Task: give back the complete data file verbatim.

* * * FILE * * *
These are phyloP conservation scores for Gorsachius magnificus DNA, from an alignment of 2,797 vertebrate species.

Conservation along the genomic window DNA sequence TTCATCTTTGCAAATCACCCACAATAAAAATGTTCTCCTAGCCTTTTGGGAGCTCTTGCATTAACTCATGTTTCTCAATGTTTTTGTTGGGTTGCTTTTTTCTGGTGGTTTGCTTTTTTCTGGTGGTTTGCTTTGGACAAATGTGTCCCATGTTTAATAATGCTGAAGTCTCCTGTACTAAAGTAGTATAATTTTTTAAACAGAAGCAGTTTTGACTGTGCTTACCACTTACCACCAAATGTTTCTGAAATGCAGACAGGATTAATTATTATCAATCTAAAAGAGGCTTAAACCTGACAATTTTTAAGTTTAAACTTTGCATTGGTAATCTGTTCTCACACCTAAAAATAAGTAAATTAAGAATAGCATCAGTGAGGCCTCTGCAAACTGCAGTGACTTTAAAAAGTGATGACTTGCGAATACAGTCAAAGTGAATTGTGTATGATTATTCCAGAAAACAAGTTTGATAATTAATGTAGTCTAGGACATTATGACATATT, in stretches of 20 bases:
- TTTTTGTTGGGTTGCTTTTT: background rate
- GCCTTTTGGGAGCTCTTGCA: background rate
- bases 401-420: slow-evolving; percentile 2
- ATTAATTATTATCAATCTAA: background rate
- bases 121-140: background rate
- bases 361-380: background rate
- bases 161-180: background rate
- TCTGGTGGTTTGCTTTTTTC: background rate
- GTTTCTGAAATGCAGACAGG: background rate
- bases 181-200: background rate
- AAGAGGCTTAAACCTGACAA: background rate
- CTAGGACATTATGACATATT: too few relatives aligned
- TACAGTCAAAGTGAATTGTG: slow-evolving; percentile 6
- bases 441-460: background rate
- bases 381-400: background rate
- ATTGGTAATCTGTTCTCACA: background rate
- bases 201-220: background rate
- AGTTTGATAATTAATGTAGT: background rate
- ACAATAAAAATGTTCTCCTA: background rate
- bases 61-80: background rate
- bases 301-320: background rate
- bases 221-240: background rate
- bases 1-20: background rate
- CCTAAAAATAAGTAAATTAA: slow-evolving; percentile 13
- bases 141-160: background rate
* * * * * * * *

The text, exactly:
These are phyloP conservation scores for Gorsachius magnificus DNA, from an alignment of 2,797 vertebrate species.

Conservation along the genomic window DNA sequence TTCATCTTTGCAAATCACCCACAATAAAAATGTTCTCCTAGCCTTTTGGGAGCTCTTGCATTAACTCATGTTTCTCAATGTTTTTGTTGGGTTGCTTTTTTCTGGTGGTTTGCTTTTTTCTGGTGGTTTGCTTTGGACAAATGTGTCCCATGTTTAATAATGCTGAAGTCTCCTGTACTAAAGTAGTATAATTTTTTAAACAGAAGCAGTTTTGACTGTGCTTACCACTTACCACCAAATGTTTCTGAAATGCAGACAGGATTAATTATTATCAATCTAAAAGAGGCTTAAACCTGACAATTTTTAAGTTTAAACTTTGCATTGGTAATCTGTTCTCACACCTAAAAATAAGTAAATTAAGAATAGCATCAGTGAGGCCTCTGCAAACTGCAGTGACTTTAAAAAGTGATGACTTGCGAATACAGTCAAAGTGAATTGTGTATGATTATTCCAGAAAACAAGTTTGATAATTAATGTAGTCTAGGACATTATGACATATT, in stretches of 20 bases:
- TTTTTGTTGGGTTGCTTTTT: background rate
- GCCTTTTGGGAGCTCTTGCA: background rate
- bases 401-420: slow-evolving; percentile 2
- ATTAATTATTATCAATCTAA: background rate
- bases 121-140: background rate
- bases 361-380: background rate
- bases 161-180: background rate
- TCTGGTGGTTTGCTTTTTTC: background rate
- GTTTCTGAAATGCAGACAGG: background rate
- bases 181-200: background rate
- AAGAGGCTTAAACCTGACAA: background rate
- CTAGGACATTATGACATATT: too few relatives aligned
- TACAGTCAAAGTGAATTGTG: slow-evolving; percentile 6
- bases 441-460: background rate
- bases 381-400: background rate
- ATTGGTAATCTGTTCTCACA: background rate
- bases 201-220: background rate
- AGTTTGATAATTAATGTAGT: background rate
- ACAATAAAAATGTTCTCCTA: background rate
- bases 61-80: background rate
- bases 301-320: background rate
- bases 221-240: background rate
- bases 1-20: background rate
- CCTAAAAATAAGTAAATTAA: slow-evolving; percentile 13
- bases 141-160: background rate